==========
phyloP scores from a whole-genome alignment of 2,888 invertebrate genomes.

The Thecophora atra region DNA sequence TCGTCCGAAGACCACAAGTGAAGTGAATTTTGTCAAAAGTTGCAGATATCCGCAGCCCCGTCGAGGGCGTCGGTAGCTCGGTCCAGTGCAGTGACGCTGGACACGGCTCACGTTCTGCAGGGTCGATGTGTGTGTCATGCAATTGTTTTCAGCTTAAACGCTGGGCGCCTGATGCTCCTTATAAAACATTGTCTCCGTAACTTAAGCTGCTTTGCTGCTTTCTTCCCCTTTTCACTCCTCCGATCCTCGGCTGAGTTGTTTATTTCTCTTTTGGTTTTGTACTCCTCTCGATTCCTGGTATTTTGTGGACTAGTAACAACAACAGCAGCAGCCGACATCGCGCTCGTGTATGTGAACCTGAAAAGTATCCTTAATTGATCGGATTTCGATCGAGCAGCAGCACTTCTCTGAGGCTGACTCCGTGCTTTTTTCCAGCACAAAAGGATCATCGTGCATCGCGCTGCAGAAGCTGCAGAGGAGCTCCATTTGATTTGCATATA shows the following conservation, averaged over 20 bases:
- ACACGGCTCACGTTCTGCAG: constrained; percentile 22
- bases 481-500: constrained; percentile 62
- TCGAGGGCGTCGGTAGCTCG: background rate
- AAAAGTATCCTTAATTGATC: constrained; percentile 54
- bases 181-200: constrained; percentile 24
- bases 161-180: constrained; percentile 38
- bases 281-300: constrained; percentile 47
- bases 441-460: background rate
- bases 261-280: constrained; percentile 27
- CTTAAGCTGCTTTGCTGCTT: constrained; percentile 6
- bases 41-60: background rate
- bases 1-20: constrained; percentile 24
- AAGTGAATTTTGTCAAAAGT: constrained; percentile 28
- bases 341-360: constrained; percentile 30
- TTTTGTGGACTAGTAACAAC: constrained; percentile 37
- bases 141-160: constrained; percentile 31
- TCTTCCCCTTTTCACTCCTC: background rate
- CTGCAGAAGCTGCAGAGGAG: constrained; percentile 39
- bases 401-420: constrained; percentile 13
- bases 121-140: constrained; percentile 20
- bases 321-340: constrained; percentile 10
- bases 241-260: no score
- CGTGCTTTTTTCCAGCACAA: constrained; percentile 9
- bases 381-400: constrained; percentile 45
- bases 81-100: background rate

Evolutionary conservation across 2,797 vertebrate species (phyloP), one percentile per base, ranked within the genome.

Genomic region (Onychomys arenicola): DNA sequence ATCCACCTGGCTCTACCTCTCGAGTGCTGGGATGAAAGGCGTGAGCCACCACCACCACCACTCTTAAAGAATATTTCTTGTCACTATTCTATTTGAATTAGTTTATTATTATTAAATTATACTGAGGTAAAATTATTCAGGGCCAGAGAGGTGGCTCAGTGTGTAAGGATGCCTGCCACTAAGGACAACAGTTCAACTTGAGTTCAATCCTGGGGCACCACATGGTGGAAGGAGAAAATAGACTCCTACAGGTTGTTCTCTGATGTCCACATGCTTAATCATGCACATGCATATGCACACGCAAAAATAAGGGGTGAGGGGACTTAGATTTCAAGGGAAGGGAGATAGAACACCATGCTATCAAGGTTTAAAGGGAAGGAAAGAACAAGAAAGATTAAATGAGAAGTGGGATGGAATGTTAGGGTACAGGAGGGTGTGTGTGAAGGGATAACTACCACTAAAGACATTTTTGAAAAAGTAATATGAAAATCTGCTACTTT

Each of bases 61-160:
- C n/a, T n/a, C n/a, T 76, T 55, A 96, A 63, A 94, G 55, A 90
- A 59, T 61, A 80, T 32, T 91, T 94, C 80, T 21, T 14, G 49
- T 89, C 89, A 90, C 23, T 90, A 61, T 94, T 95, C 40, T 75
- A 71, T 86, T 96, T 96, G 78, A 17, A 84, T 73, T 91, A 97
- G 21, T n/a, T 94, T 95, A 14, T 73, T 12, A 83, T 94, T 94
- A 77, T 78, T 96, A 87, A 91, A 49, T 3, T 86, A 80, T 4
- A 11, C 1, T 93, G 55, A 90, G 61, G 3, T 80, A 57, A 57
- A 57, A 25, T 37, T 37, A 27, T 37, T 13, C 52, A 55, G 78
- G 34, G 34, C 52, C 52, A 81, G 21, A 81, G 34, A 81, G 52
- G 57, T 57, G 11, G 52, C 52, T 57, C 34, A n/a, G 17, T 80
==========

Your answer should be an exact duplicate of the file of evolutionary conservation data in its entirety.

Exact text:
phyloP scores from a whole-genome alignment of 2,888 invertebrate genomes.

The Thecophora atra region DNA sequence TCGTCCGAAGACCACAAGTGAAGTGAATTTTGTCAAAAGTTGCAGATATCCGCAGCCCCGTCGAGGGCGTCGGTAGCTCGGTCCAGTGCAGTGACGCTGGACACGGCTCACGTTCTGCAGGGTCGATGTGTGTGTCATGCAATTGTTTTCAGCTTAAACGCTGGGCGCCTGATGCTCCTTATAAAACATTGTCTCCGTAACTTAAGCTGCTTTGCTGCTTTCTTCCCCTTTTCACTCCTCCGATCCTCGGCTGAGTTGTTTATTTCTCTTTTGGTTTTGTACTCCTCTCGATTCCTGGTATTTTGTGGACTAGTAACAACAACAGCAGCAGCCGACATCGCGCTCGTGTATGTGAACCTGAAAAGTATCCTTAATTGATCGGATTTCGATCGAGCAGCAGCACTTCTCTGAGGCTGACTCCGTGCTTTTTTCCAGCACAAAAGGATCATCGTGCATCGCGCTGCAGAAGCTGCAGAGGAGCTCCATTTGATTTGCATATA shows the following conservation, averaged over 20 bases:
- ACACGGCTCACGTTCTGCAG: constrained; percentile 22
- bases 481-500: constrained; percentile 62
- TCGAGGGCGTCGGTAGCTCG: background rate
- AAAAGTATCCTTAATTGATC: constrained; percentile 54
- bases 181-200: constrained; percentile 24
- bases 161-180: constrained; percentile 38
- bases 281-300: constrained; percentile 47
- bases 441-460: background rate
- bases 261-280: constrained; percentile 27
- CTTAAGCTGCTTTGCTGCTT: constrained; percentile 6
- bases 41-60: background rate
- bases 1-20: constrained; percentile 24
- AAGTGAATTTTGTCAAAAGT: constrained; percentile 28
- bases 341-360: constrained; percentile 30
- TTTTGTGGACTAGTAACAAC: constrained; percentile 37
- bases 141-160: constrained; percentile 31
- TCTTCCCCTTTTCACTCCTC: background rate
- CTGCAGAAGCTGCAGAGGAG: constrained; percentile 39
- bases 401-420: constrained; percentile 13
- bases 121-140: constrained; percentile 20
- bases 321-340: constrained; percentile 10
- bases 241-260: no score
- CGTGCTTTTTTCCAGCACAA: constrained; percentile 9
- bases 381-400: constrained; percentile 45
- bases 81-100: background rate

Evolutionary conservation across 2,797 vertebrate species (phyloP), one percentile per base, ranked within the genome.

Genomic region (Onychomys arenicola): DNA sequence ATCCACCTGGCTCTACCTCTCGAGTGCTGGGATGAAAGGCGTGAGCCACCACCACCACCACTCTTAAAGAATATTTCTTGTCACTATTCTATTTGAATTAGTTTATTATTATTAAATTATACTGAGGTAAAATTATTCAGGGCCAGAGAGGTGGCTCAGTGTGTAAGGATGCCTGCCACTAAGGACAACAGTTCAACTTGAGTTCAATCCTGGGGCACCACATGGTGGAAGGAGAAAATAGACTCCTACAGGTTGTTCTCTGATGTCCACATGCTTAATCATGCACATGCATATGCACACGCAAAAATAAGGGGTGAGGGGACTTAGATTTCAAGGGAAGGGAGATAGAACACCATGCTATCAAGGTTTAAAGGGAAGGAAAGAACAAGAAAGATTAAATGAGAAGTGGGATGGAATGTTAGGGTACAGGAGGGTGTGTGTGAAGGGATAACTACCACTAAAGACATTTTTGAAAAAGTAATATGAAAATCTGCTACTTT

Each of bases 61-160:
- C n/a, T n/a, C n/a, T 76, T 55, A 96, A 63, A 94, G 55, A 90
- A 59, T 61, A 80, T 32, T 91, T 94, C 80, T 21, T 14, G 49
- T 89, C 89, A 90, C 23, T 90, A 61, T 94, T 95, C 40, T 75
- A 71, T 86, T 96, T 96, G 78, A 17, A 84, T 73, T 91, A 97
- G 21, T n/a, T 94, T 95, A 14, T 73, T 12, A 83, T 94, T 94
- A 77, T 78, T 96, A 87, A 91, A 49, T 3, T 86, A 80, T 4
- A 11, C 1, T 93, G 55, A 90, G 61, G 3, T 80, A 57, A 57
- A 57, A 25, T 37, T 37, A 27, T 37, T 13, C 52, A 55, G 78
- G 34, G 34, C 52, C 52, A 81, G 21, A 81, G 34, A 81, G 52
- G 57, T 57, G 11, G 52, C 52, T 57, C 34, A n/a, G 17, T 80